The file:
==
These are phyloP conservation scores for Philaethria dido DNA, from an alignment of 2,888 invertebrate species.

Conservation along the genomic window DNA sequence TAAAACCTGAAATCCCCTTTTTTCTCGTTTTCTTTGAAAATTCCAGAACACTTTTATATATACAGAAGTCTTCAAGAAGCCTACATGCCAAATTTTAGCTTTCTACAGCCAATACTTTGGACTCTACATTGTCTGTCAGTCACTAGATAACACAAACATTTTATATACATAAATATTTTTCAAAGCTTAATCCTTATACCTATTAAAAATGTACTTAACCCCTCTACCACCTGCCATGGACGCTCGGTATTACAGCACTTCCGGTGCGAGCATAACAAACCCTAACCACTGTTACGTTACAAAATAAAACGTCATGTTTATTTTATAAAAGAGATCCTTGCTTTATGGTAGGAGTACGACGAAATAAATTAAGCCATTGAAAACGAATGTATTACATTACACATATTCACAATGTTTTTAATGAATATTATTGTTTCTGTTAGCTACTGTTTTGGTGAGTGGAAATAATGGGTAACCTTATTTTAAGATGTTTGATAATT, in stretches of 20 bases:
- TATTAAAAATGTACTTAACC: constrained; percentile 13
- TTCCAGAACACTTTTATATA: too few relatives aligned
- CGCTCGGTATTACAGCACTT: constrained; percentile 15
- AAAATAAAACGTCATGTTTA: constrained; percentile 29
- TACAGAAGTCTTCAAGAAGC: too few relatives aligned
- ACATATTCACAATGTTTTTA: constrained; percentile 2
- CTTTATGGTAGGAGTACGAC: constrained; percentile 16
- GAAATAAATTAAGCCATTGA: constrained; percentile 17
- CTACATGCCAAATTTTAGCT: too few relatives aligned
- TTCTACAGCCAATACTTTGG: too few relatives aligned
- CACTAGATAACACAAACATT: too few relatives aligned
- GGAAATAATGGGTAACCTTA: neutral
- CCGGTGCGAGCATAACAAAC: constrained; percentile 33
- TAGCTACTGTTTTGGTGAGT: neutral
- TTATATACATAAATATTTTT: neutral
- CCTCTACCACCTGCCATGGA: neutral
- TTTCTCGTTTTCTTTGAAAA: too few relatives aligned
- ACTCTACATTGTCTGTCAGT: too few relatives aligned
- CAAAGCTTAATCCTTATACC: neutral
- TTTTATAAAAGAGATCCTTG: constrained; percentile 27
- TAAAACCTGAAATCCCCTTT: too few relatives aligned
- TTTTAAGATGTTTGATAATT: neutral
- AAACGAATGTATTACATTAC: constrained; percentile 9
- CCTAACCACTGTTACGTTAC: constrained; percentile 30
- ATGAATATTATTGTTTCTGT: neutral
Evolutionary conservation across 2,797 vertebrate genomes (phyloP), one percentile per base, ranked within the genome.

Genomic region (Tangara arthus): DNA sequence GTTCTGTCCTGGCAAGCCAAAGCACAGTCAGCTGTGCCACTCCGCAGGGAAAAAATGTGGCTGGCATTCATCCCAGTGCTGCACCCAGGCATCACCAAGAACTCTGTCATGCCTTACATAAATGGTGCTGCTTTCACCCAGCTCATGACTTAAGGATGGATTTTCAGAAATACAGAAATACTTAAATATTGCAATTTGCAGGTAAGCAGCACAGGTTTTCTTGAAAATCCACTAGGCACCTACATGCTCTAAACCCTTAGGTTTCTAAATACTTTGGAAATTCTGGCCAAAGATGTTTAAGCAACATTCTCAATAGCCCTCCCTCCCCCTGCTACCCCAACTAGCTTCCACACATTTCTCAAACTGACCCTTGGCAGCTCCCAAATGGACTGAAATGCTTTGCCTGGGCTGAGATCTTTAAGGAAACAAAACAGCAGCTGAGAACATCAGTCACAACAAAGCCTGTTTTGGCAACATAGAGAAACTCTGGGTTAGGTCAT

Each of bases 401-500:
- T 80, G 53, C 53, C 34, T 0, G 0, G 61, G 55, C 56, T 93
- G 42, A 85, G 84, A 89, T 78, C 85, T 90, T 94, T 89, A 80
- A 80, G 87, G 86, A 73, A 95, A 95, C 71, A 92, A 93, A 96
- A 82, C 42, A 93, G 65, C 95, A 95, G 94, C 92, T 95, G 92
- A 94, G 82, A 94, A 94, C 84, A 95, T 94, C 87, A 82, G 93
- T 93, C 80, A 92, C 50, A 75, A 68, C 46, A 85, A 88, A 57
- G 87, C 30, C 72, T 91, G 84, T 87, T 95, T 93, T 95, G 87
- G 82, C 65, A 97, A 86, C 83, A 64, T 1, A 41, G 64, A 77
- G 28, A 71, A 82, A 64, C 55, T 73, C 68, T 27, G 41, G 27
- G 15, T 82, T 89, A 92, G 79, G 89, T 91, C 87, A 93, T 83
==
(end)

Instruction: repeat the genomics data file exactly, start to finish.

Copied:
These are phyloP conservation scores for Philaethria dido DNA, from an alignment of 2,888 invertebrate species.

Conservation along the genomic window DNA sequence TAAAACCTGAAATCCCCTTTTTTCTCGTTTTCTTTGAAAATTCCAGAACACTTTTATATATACAGAAGTCTTCAAGAAGCCTACATGCCAAATTTTAGCTTTCTACAGCCAATACTTTGGACTCTACATTGTCTGTCAGTCACTAGATAACACAAACATTTTATATACATAAATATTTTTCAAAGCTTAATCCTTATACCTATTAAAAATGTACTTAACCCCTCTACCACCTGCCATGGACGCTCGGTATTACAGCACTTCCGGTGCGAGCATAACAAACCCTAACCACTGTTACGTTACAAAATAAAACGTCATGTTTATTTTATAAAAGAGATCCTTGCTTTATGGTAGGAGTACGACGAAATAAATTAAGCCATTGAAAACGAATGTATTACATTACACATATTCACAATGTTTTTAATGAATATTATTGTTTCTGTTAGCTACTGTTTTGGTGAGTGGAAATAATGGGTAACCTTATTTTAAGATGTTTGATAATT, in stretches of 20 bases:
- TATTAAAAATGTACTTAACC: constrained; percentile 13
- TTCCAGAACACTTTTATATA: too few relatives aligned
- CGCTCGGTATTACAGCACTT: constrained; percentile 15
- AAAATAAAACGTCATGTTTA: constrained; percentile 29
- TACAGAAGTCTTCAAGAAGC: too few relatives aligned
- ACATATTCACAATGTTTTTA: constrained; percentile 2
- CTTTATGGTAGGAGTACGAC: constrained; percentile 16
- GAAATAAATTAAGCCATTGA: constrained; percentile 17
- CTACATGCCAAATTTTAGCT: too few relatives aligned
- TTCTACAGCCAATACTTTGG: too few relatives aligned
- CACTAGATAACACAAACATT: too few relatives aligned
- GGAAATAATGGGTAACCTTA: neutral
- CCGGTGCGAGCATAACAAAC: constrained; percentile 33
- TAGCTACTGTTTTGGTGAGT: neutral
- TTATATACATAAATATTTTT: neutral
- CCTCTACCACCTGCCATGGA: neutral
- TTTCTCGTTTTCTTTGAAAA: too few relatives aligned
- ACTCTACATTGTCTGTCAGT: too few relatives aligned
- CAAAGCTTAATCCTTATACC: neutral
- TTTTATAAAAGAGATCCTTG: constrained; percentile 27
- TAAAACCTGAAATCCCCTTT: too few relatives aligned
- TTTTAAGATGTTTGATAATT: neutral
- AAACGAATGTATTACATTAC: constrained; percentile 9
- CCTAACCACTGTTACGTTAC: constrained; percentile 30
- ATGAATATTATTGTTTCTGT: neutral
Evolutionary conservation across 2,797 vertebrate genomes (phyloP), one percentile per base, ranked within the genome.

Genomic region (Tangara arthus): DNA sequence GTTCTGTCCTGGCAAGCCAAAGCACAGTCAGCTGTGCCACTCCGCAGGGAAAAAATGTGGCTGGCATTCATCCCAGTGCTGCACCCAGGCATCACCAAGAACTCTGTCATGCCTTACATAAATGGTGCTGCTTTCACCCAGCTCATGACTTAAGGATGGATTTTCAGAAATACAGAAATACTTAAATATTGCAATTTGCAGGTAAGCAGCACAGGTTTTCTTGAAAATCCACTAGGCACCTACATGCTCTAAACCCTTAGGTTTCTAAATACTTTGGAAATTCTGGCCAAAGATGTTTAAGCAACATTCTCAATAGCCCTCCCTCCCCCTGCTACCCCAACTAGCTTCCACACATTTCTCAAACTGACCCTTGGCAGCTCCCAAATGGACTGAAATGCTTTGCCTGGGCTGAGATCTTTAAGGAAACAAAACAGCAGCTGAGAACATCAGTCACAACAAAGCCTGTTTTGGCAACATAGAGAAACTCTGGGTTAGGTCAT

Each of bases 401-500:
- T 80, G 53, C 53, C 34, T 0, G 0, G 61, G 55, C 56, T 93
- G 42, A 85, G 84, A 89, T 78, C 85, T 90, T 94, T 89, A 80
- A 80, G 87, G 86, A 73, A 95, A 95, C 71, A 92, A 93, A 96
- A 82, C 42, A 93, G 65, C 95, A 95, G 94, C 92, T 95, G 92
- A 94, G 82, A 94, A 94, C 84, A 95, T 94, C 87, A 82, G 93
- T 93, C 80, A 92, C 50, A 75, A 68, C 46, A 85, A 88, A 57
- G 87, C 30, C 72, T 91, G 84, T 87, T 95, T 93, T 95, G 87
- G 82, C 65, A 97, A 86, C 83, A 64, T 1, A 41, G 64, A 77
- G 28, A 71, A 82, A 64, C 55, T 73, C 68, T 27, G 41, G 27
- G 15, T 82, T 89, A 92, G 79, G 89, T 91, C 87, A 93, T 83